How To: Price and Finance a Business Purchase

This guide details what you need to know about sources of financing, getting pre-qualified, negotiating the price of the business you want to buy, and more.
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As strange as it might sound, you should be working to secure your lines of financing before you've even finalized your short list of potential acquisitions, let alone agree upon a price. But wait, you ask, where is the money to finance the deal going to come from? Most folks, many of whom might have turned to things like a home equity loan in the past to finance their acquisitions, figure they can't land the necessary financing these days given the collapse of the housing market and the tightening of the credit market.

Some of these naysayers are correct, says Mike West, managing partner of NorthShore Capital Advisors, a business advisory firm based in Knoxville, Tennessee. The biggest strike against potential borrowers is if their skills don't translate well towards running the business they want to buy. "Anyone expecting to land a loan by walking into their local commercial bank hoping to secure a government-backed small business loan better be ready to sell their skills as an entrepreneur," West says.

The pages that follow detail what you need to know about sources of financing, getting pre-qualified, what you need in terms of collateral and negotiating the price of the business you want to buy.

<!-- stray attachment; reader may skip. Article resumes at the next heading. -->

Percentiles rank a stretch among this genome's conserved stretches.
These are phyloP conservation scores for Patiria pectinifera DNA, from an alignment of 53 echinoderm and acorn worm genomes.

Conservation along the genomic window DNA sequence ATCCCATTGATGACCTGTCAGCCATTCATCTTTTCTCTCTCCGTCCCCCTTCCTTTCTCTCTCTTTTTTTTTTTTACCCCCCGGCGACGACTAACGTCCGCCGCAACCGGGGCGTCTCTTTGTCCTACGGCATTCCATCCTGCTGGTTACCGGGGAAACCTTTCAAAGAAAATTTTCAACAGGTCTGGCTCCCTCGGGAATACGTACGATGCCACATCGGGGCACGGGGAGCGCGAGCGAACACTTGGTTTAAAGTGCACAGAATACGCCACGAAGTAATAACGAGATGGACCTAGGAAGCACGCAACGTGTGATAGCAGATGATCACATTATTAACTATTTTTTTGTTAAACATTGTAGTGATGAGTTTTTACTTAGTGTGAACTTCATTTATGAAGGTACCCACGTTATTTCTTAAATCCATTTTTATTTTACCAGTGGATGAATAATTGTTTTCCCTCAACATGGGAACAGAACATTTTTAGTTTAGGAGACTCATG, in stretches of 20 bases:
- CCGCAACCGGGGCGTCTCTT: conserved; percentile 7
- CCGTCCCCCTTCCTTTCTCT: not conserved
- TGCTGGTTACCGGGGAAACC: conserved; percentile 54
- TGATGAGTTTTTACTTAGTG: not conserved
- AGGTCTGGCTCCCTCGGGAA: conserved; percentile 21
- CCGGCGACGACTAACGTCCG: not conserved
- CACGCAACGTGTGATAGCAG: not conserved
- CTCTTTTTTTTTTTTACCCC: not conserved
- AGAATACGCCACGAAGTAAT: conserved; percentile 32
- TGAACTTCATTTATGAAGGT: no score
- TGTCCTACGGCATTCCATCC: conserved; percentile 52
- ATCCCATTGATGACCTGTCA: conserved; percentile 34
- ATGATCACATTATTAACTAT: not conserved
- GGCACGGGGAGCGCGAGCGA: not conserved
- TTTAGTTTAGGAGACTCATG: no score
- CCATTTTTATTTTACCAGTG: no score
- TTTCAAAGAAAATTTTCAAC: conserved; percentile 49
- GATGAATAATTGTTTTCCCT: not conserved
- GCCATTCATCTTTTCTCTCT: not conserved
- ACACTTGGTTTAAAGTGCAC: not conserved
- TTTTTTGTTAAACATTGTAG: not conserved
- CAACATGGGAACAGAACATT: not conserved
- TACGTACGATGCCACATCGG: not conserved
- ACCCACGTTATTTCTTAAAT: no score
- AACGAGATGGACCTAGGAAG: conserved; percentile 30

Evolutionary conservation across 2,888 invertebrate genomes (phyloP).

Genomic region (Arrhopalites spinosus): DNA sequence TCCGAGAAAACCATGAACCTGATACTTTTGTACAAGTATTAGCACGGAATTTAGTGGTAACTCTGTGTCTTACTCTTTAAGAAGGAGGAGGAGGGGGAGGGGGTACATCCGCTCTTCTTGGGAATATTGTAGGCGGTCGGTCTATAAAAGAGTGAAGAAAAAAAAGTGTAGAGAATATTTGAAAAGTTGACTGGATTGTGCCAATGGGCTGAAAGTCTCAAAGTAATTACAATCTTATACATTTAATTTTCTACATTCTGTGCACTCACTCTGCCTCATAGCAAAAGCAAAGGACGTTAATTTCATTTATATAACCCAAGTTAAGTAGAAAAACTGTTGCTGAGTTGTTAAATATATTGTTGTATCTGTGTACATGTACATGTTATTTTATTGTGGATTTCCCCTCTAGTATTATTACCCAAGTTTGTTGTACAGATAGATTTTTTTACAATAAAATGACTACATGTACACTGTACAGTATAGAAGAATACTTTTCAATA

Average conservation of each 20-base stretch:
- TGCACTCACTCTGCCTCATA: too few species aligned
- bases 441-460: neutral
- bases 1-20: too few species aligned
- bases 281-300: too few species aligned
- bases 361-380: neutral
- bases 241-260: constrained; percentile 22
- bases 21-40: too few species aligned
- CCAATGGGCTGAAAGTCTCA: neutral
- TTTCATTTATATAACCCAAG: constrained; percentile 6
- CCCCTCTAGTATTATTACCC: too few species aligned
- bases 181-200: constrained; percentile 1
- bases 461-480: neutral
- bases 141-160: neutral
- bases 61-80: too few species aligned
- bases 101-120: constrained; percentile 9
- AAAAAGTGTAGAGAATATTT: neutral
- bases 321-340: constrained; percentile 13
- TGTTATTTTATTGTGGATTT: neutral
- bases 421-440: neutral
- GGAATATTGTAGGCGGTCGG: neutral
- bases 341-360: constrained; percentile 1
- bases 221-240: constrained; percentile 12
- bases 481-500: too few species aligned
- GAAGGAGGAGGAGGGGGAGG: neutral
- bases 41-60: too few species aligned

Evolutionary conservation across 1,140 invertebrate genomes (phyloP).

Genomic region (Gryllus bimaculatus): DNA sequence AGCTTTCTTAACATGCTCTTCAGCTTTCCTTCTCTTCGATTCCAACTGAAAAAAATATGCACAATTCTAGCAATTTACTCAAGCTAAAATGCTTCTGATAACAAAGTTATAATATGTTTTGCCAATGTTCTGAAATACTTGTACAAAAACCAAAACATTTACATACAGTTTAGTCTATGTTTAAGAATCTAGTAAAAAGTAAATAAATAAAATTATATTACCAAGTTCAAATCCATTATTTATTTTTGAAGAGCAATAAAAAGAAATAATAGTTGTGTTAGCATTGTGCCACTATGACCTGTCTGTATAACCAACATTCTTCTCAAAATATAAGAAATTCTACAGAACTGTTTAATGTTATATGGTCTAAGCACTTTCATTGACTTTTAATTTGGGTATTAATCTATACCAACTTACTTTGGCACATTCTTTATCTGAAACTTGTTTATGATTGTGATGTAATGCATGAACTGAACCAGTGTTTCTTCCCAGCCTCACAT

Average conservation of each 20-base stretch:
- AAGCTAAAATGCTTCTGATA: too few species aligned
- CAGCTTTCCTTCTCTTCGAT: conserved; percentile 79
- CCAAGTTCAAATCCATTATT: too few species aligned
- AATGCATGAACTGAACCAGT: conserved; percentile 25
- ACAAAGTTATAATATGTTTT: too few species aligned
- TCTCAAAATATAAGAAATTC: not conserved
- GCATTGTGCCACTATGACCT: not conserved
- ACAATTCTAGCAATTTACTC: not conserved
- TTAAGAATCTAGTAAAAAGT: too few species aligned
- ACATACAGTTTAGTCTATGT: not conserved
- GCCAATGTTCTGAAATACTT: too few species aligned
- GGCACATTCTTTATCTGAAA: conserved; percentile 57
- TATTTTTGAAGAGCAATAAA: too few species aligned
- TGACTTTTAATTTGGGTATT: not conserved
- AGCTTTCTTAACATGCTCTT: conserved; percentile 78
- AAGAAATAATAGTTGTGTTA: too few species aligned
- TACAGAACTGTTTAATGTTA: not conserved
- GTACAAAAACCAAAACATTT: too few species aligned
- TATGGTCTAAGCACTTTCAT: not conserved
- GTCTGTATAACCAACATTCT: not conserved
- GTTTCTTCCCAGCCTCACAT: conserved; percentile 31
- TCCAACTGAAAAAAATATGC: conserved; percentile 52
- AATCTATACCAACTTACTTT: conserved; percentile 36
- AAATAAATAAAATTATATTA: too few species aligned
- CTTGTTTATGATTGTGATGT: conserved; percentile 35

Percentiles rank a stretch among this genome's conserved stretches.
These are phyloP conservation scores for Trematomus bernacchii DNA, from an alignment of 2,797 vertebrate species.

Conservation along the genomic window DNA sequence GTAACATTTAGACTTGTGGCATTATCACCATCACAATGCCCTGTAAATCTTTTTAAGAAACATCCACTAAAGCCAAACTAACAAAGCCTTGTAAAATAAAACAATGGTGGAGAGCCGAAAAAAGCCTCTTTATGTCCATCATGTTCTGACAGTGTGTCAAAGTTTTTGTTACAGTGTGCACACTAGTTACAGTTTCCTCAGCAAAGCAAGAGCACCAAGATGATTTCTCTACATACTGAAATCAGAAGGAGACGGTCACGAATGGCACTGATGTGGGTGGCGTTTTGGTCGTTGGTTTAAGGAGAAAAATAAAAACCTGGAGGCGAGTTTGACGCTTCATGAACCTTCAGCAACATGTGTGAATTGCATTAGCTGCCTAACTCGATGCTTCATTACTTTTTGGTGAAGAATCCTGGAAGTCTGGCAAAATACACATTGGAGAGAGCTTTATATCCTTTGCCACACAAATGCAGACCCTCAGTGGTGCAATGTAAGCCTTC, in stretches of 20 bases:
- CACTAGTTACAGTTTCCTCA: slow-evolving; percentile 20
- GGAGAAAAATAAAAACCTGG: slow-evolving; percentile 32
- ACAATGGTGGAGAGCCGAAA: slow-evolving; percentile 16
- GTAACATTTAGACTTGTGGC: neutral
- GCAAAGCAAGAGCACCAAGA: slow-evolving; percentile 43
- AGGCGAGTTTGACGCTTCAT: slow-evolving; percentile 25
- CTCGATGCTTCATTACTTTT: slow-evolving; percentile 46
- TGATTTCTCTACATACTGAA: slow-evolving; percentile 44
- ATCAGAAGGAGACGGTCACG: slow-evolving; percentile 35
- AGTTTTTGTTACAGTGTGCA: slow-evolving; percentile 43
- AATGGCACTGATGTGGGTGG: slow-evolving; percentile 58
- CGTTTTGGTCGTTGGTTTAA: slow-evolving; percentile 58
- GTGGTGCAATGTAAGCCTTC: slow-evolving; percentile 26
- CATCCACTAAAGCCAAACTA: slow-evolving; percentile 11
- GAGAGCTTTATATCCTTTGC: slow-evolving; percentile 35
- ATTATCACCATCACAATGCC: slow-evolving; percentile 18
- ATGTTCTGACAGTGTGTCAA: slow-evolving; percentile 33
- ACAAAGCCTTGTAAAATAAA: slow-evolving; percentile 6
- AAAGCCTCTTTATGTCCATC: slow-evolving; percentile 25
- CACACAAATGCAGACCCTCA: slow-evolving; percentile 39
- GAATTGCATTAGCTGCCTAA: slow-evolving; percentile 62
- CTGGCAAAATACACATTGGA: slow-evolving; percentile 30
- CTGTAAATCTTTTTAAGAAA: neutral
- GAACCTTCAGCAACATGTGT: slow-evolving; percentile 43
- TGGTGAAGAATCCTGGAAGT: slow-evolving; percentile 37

Sources of Financing

Types of Funding

When buying a business, there are primarily two different sources of financing you can pursue.

Debt financing: To go into debt means to borrow money from an outside source -- most often a bank -- with an agreement to repay the loan principle and usually a certain agreed-upon rate of return, or interest. You can also arrange for private debt financing from friends or family, in the form of loans. Many banks have been reluctant to provide long-term loans to small businesses, and that's why the Small Business Administration offers guarantees to encourage banks to make longer terms loans by lowering their risk.

Equity financing: Instead of taking out loans, you can in essence agree to sell stock or shares of your business to outside investors, sometimes venture capitalists. This is different than a loan in that you don't have to focus on repaying the debt, but you are giving up partial ownership and, in some cases, control.

Getting Pre-qualified for a Loan

Getting pre-qualified for financing often means going to a bank or other lender and obtaining a letter of pre-qualification for a loan. In order to get pre-qualified, you often need to provide information on the business you want to purchase, your collateral, and how you'll be able to repay the loan. Here are some pointers to keep in mind when getting pre-qualified:

  • Get approved by as many sources as you possibly can in case, by the time you close on the sale, a bank's lending requirements have changed.